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22 October 1969: Department S, episode 13: Les Fleurs du Mal

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Jan. 1st, 1970 | 10:00 pm

In this episode of the spy series, Department S, Michael Gothard plays the principal villain, Weber. His name is often mentioned, but he is not seen until halfway through the episode.

He and his girlfriend Danielle, played enigmatically by Edina Ronay, are on the trail of some money, which has been stashed by an accomplice, now dead, who has sent them an equally enigmatic clue.

They compete with the heroes of Department S to figure out what the clues mean, and unwittingly lead the Department to the loot, where they are arrested.

Like "Randall and Hopkirk (Deceased)" in which Michael was to appear in January 1970, “Department S” was filmed at Associated British Elstree Studios in Hertfordshire, England.

Both "Department S” and the episode of "Randall and Hopkirk (Deceased)", “When the Spirit Moves You", were produced by Monty Berman, and had Frank Maher as stunt co-ordinator.

It looks as if Michael is wearing the same long grey coat in the graveyard scene in "Les Fleurs du Mal" as he was to wear throughout the later part of "When the Spirit Moves You."

Watch extracts from Les Fleurs du Mal, including Michael Gothard's scenes as Weber on Youtube.

Series overview from TV Rage:

In the mid-1960s, England's ITC Productions churned out series after series with apparent minimal effort. The amazing thing is that very few, if any, of these shows appeared to be a quick knock-off. The company that gave us the classics The Saint, The Prisoner, and The Avengers was also responsible for a most underrated classic -- Department S.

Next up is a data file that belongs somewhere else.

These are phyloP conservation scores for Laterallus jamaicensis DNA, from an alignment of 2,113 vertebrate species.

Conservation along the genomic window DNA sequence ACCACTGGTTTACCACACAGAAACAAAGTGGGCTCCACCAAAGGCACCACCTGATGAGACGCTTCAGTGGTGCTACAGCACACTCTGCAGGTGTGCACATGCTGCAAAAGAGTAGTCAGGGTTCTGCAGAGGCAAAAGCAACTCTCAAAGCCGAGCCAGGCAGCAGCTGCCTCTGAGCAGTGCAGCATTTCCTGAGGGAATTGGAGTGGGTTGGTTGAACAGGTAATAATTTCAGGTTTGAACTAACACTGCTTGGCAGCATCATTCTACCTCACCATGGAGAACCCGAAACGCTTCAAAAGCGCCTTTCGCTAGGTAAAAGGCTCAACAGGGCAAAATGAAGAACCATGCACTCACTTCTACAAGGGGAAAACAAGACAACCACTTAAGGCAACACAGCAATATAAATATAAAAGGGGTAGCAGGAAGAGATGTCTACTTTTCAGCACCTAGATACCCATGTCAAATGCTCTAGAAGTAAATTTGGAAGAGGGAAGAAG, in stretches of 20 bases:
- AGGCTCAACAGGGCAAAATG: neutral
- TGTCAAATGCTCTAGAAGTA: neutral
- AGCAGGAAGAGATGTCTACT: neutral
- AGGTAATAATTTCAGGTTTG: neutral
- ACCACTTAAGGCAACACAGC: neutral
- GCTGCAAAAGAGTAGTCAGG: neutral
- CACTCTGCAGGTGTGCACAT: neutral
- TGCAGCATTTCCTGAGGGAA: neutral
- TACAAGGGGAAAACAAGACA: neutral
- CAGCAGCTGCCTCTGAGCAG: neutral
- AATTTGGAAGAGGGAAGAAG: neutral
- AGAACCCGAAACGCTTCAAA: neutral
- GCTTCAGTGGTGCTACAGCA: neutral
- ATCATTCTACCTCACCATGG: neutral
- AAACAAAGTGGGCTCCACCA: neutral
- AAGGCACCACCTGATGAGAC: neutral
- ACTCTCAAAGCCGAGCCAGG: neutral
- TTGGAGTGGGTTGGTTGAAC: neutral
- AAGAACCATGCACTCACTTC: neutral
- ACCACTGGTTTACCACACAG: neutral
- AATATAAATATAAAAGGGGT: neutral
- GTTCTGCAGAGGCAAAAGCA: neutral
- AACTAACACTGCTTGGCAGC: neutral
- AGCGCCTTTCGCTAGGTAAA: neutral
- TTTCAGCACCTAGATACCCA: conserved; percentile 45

The series did follow a "formula" of sorts, as most ITC shows had three lead characters (usually two men and a woman) and a number of them featured an American (e.g., Stuart Damon in The Champions). That is the only thing "formula" about this series.

Department S ... was an elite branch of Interpol. Their function was to solve the unsolvable. Run-of-the-mill cases never crossed the Department's desk. Their assignments were more along the lines of finding out how a plane managed to land in London without a crew or any passengers, how the population of an entire village disappeared overnight, or why a man walked into a morgue and shot a corpse. The writing was exceptional, providing these and many other baffling oddities.

Full article and episode summary

IMDB entry

Stills from the DVDs





Les Fleurs du Mal

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